Neil Stone, head of marketing for UK-based survey and questionnaire tool SmartSurvey, explores a seismic shift in the way we now work — and why it’s more important than ever to stay in contact with customers and employees.

Since the arrival of COVID-19, our ways of working have changed dramatically, with businesses of all shapes and sizes forced to re-think their priorities, plans and processes. Organizations all over the world have had to pivot their business models, rapidly transforming to a more digitally-led operation to continue trading.

Entire workforces are now remote and rely on greater use of digital tools to meet the needs of a new, socially-distanced world. This presents great opportunities for SaaS and Cloud providers. But as more businesses look to them for digital support, it will require just as much of a shift in approach for vendors as the many businesses they’re helping, if they’re to fully realize the benefits from this extra demand.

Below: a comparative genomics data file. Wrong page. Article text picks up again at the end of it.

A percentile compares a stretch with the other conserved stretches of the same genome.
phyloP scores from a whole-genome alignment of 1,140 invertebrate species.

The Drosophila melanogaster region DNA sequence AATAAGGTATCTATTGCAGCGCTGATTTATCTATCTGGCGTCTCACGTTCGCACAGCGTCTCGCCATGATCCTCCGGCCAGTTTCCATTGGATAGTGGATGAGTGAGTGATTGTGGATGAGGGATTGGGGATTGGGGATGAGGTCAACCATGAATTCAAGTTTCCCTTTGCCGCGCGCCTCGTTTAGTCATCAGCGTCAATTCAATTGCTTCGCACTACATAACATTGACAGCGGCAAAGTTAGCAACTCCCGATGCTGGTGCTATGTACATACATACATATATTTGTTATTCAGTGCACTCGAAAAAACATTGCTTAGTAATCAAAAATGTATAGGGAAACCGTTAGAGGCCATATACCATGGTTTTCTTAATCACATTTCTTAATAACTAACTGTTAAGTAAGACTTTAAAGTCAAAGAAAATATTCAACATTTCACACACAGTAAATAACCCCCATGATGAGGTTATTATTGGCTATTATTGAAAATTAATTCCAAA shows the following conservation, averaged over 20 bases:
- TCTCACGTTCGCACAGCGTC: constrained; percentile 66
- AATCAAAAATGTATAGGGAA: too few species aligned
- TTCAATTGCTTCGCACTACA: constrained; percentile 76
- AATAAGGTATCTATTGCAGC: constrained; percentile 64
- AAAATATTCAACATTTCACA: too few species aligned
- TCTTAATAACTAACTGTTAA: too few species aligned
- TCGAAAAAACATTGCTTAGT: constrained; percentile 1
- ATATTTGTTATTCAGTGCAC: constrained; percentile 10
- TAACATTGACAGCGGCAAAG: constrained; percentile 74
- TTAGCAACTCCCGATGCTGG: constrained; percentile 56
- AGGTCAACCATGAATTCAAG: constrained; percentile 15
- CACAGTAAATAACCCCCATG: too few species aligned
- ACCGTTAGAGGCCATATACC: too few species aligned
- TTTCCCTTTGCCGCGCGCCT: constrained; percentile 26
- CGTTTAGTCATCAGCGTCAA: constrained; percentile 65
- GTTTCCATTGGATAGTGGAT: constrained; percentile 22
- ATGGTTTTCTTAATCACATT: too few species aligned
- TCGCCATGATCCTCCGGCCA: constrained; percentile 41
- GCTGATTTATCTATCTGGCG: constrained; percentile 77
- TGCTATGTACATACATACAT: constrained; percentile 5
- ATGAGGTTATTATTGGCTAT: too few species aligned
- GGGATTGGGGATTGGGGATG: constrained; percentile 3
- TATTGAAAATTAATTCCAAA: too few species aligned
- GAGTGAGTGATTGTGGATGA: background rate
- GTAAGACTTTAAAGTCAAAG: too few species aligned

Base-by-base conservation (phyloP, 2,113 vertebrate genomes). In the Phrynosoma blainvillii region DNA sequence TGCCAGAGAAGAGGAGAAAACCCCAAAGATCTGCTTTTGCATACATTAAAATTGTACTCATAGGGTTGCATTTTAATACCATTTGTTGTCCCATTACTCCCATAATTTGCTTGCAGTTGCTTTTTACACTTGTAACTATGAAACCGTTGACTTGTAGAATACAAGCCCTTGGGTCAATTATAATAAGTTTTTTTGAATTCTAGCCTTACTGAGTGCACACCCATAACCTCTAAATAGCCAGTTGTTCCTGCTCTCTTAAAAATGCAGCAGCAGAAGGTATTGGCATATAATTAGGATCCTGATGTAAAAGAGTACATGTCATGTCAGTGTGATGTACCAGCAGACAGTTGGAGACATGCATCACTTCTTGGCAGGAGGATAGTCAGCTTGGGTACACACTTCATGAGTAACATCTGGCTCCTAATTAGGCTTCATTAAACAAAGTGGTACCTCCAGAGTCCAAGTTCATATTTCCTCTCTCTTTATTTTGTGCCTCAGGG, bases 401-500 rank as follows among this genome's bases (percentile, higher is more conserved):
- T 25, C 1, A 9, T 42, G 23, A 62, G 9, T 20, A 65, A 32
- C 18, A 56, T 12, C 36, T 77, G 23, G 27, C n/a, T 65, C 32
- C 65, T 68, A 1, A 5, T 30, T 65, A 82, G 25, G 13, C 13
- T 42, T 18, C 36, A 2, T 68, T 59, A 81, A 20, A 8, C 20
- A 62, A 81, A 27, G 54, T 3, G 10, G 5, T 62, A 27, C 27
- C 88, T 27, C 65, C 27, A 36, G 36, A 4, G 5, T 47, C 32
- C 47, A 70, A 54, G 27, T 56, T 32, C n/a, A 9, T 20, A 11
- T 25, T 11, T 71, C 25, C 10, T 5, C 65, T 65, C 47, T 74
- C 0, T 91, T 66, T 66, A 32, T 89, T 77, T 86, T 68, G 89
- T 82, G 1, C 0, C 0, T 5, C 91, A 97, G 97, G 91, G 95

We’ll explore the challenges and opportunities of this new working norm — what it means for providers, the customers they’re supporting, and how collecting and analyzing data can help businesses of all types stay better in tune with their customers’ needs.

The use of solutions such as VPNs, cloud-based project management, collaboration, document storage and video conferencing tools are increasingly commonplace. Businesses and remote workforces everywhere have been embracing digital transformation and increasing their use of digital to stay agile and operational in our new, socially-distanced world of lockdowns and restrictions. In fact, according to research carried out on behalf of global software company Episerver, in a poll of 600 worldwide decision makers about digital experience tactics and technology:

  • 82% of B2B organisations have already undergone a digital transformation project;
  • A further study highlights that 57% of companies plan to further increase their use of cloud tools due to COVID-19.

A paradigm shift is occurring — the rapid move from physical to digital interaction